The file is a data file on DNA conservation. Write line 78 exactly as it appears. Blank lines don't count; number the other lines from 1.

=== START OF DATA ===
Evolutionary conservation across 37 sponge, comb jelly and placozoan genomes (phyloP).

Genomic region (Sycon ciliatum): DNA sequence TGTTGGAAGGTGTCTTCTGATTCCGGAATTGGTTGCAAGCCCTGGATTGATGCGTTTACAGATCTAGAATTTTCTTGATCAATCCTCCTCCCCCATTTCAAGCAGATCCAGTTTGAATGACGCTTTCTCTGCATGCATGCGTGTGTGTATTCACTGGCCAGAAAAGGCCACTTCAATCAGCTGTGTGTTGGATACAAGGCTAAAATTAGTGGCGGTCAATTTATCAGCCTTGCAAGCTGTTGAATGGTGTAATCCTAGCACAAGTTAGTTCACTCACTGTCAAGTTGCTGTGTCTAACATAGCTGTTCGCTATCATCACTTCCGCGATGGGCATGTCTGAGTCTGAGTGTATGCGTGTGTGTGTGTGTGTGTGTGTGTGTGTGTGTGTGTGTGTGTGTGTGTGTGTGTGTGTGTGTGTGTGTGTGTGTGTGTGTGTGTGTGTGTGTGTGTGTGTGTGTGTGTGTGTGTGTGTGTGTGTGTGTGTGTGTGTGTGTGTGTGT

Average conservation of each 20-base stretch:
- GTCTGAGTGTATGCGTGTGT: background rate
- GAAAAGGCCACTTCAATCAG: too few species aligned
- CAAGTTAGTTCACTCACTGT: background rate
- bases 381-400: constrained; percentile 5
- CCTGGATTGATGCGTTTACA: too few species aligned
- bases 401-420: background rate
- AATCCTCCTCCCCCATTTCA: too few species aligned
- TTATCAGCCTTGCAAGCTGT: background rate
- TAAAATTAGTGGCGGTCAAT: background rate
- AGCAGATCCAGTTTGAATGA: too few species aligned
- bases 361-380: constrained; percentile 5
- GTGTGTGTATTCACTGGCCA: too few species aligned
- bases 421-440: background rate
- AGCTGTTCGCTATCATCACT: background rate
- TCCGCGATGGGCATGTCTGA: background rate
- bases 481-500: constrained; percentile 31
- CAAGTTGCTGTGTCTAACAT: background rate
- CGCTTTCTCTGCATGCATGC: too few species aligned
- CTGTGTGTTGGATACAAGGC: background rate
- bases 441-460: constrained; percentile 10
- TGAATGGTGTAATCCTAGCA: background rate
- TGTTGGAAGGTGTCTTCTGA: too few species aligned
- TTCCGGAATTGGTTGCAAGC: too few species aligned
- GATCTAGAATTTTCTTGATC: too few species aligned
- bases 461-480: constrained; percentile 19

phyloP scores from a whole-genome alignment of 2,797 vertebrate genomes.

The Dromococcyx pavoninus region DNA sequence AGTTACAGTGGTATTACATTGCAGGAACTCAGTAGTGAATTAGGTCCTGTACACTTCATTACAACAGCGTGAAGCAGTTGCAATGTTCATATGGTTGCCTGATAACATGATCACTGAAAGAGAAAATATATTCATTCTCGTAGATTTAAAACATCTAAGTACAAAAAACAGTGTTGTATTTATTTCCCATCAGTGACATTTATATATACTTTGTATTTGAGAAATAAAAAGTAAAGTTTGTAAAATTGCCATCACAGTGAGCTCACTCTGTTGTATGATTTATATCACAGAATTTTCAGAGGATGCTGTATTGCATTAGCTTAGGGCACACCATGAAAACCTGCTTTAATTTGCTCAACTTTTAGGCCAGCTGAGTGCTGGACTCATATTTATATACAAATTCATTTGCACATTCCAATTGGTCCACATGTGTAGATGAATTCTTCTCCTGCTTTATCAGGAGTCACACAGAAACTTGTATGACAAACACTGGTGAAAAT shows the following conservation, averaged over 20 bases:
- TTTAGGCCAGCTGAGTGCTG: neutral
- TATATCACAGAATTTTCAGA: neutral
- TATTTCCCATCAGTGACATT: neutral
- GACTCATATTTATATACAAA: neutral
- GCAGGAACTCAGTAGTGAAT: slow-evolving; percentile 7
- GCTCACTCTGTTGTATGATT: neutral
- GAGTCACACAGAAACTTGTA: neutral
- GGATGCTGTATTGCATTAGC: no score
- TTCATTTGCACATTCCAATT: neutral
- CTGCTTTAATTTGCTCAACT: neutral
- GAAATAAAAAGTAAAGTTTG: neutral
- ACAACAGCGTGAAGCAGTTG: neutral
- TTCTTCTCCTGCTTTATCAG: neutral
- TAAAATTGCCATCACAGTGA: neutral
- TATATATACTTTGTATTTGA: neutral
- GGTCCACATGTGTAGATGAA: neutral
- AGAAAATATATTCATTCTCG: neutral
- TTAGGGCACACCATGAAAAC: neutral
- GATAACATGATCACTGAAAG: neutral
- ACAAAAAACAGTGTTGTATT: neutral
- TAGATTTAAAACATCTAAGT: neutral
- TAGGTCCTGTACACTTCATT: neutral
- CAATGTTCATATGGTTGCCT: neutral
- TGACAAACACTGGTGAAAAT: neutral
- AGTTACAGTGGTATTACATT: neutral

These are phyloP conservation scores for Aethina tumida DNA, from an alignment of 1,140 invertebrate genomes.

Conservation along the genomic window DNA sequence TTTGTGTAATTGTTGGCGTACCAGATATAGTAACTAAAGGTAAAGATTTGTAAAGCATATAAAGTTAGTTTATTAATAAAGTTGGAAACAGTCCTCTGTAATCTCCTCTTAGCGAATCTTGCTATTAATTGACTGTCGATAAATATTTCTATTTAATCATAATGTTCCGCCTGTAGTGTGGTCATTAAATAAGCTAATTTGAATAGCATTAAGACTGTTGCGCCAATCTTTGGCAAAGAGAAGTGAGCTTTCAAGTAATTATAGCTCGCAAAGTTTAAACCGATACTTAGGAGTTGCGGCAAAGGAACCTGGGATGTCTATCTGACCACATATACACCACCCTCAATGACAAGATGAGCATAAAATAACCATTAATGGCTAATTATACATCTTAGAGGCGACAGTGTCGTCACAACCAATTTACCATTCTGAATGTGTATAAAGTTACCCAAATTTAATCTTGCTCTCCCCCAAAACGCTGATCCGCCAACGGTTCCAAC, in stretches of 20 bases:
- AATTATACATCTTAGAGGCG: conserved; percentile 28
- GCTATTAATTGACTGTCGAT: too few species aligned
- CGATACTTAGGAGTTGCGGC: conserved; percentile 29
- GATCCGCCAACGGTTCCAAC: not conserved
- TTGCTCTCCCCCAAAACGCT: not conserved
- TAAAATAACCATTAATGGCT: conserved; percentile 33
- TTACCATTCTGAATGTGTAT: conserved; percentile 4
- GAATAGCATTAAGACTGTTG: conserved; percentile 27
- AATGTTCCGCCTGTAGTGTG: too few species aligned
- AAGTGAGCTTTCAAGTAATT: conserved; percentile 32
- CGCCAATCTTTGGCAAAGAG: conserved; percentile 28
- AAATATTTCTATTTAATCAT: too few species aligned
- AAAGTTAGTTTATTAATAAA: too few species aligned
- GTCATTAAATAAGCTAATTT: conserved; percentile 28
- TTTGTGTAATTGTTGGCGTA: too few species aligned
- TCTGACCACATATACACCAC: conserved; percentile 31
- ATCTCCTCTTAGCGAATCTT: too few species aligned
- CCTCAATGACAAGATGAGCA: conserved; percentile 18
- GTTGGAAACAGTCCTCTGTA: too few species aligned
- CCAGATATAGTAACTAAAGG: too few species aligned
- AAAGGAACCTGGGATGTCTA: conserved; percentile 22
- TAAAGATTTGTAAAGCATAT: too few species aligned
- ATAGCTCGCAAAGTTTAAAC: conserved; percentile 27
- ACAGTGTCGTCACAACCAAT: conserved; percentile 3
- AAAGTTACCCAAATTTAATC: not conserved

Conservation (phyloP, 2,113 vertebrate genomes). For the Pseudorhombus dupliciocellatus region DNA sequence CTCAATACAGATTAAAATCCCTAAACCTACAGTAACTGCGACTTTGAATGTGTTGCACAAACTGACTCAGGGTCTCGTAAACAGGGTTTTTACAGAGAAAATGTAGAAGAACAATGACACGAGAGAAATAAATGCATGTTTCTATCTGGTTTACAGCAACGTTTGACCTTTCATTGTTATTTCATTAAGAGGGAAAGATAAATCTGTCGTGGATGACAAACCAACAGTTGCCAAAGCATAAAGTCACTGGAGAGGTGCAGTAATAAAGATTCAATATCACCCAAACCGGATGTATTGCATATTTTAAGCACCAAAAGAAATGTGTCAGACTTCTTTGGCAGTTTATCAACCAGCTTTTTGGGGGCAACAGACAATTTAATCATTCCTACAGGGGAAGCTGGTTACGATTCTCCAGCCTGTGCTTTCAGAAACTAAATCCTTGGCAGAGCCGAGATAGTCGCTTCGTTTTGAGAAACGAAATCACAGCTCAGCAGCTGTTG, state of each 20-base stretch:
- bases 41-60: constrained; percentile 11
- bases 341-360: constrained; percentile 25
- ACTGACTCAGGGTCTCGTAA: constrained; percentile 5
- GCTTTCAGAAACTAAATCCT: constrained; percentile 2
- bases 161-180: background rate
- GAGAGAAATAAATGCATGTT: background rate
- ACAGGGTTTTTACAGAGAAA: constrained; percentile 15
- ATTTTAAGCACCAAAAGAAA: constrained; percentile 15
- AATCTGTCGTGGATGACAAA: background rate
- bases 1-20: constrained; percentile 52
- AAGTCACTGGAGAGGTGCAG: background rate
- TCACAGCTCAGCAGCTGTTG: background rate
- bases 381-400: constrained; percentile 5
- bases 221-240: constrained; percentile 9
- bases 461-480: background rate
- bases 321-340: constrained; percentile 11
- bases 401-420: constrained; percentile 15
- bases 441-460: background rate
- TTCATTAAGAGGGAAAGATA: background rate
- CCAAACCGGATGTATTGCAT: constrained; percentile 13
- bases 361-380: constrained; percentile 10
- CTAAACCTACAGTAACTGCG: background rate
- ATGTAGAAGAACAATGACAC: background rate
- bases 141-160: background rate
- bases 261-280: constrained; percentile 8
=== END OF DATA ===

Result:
- AAAGGAACCTGGGATGTCTA: conserved; percentile 22